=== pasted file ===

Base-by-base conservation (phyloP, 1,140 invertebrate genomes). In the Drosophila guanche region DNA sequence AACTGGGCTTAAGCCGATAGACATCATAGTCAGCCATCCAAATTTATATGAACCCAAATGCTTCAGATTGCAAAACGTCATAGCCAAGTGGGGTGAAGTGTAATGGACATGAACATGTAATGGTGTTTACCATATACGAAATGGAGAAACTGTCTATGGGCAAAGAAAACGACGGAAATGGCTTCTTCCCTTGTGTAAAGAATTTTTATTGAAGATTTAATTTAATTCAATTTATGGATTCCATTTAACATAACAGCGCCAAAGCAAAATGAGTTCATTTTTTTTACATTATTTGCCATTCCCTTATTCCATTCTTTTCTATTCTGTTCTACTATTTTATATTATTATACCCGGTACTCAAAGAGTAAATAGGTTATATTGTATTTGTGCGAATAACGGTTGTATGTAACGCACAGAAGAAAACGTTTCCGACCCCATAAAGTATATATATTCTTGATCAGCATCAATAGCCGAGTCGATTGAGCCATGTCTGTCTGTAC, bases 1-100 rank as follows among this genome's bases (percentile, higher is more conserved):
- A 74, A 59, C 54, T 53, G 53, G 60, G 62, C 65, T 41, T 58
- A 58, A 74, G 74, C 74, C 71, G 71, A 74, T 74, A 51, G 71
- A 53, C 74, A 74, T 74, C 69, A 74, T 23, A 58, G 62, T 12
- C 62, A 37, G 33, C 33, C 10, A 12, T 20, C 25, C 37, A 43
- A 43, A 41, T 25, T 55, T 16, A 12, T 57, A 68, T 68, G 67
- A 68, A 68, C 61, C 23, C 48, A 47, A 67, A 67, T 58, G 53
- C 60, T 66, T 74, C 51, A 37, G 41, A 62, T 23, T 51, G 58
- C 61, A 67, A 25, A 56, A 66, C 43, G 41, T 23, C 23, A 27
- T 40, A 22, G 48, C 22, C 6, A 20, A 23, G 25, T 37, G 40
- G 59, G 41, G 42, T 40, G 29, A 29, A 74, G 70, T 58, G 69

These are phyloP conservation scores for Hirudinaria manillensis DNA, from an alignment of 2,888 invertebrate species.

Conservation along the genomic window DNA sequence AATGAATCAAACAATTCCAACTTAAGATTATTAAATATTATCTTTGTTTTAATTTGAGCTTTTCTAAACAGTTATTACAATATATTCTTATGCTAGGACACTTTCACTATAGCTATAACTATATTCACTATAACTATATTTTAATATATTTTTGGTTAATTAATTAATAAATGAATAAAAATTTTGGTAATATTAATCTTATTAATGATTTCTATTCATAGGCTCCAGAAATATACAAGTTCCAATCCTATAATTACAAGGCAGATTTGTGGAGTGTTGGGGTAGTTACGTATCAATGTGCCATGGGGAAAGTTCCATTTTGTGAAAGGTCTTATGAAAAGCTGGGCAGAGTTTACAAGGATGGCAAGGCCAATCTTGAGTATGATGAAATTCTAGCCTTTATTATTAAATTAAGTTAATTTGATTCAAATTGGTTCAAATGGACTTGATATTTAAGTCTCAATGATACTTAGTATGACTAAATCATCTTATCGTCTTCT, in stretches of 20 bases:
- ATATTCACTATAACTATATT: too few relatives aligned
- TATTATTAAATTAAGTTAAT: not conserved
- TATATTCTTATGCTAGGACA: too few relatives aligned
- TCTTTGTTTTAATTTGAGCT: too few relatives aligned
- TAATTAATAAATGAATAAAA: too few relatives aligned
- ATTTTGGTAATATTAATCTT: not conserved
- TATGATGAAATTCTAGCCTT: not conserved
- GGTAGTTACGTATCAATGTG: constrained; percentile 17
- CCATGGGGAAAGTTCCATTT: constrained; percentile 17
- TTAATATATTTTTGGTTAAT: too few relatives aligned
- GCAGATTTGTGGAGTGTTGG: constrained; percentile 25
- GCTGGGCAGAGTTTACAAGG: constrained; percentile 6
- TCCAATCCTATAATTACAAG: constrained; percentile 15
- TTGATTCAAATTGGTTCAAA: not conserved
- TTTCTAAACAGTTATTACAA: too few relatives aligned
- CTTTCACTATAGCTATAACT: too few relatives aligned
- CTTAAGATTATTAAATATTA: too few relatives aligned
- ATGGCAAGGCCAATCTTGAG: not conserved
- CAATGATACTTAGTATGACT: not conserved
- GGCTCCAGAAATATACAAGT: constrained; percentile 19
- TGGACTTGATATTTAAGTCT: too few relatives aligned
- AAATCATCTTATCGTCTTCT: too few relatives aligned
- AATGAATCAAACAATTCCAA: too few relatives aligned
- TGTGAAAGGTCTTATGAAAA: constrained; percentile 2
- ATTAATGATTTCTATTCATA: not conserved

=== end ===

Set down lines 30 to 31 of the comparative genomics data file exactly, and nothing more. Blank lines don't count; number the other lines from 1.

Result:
- CTTAAGATTATTAAATATTA: too few relatives aligned
- ATGGCAAGGCCAATCTTGAG: not conserved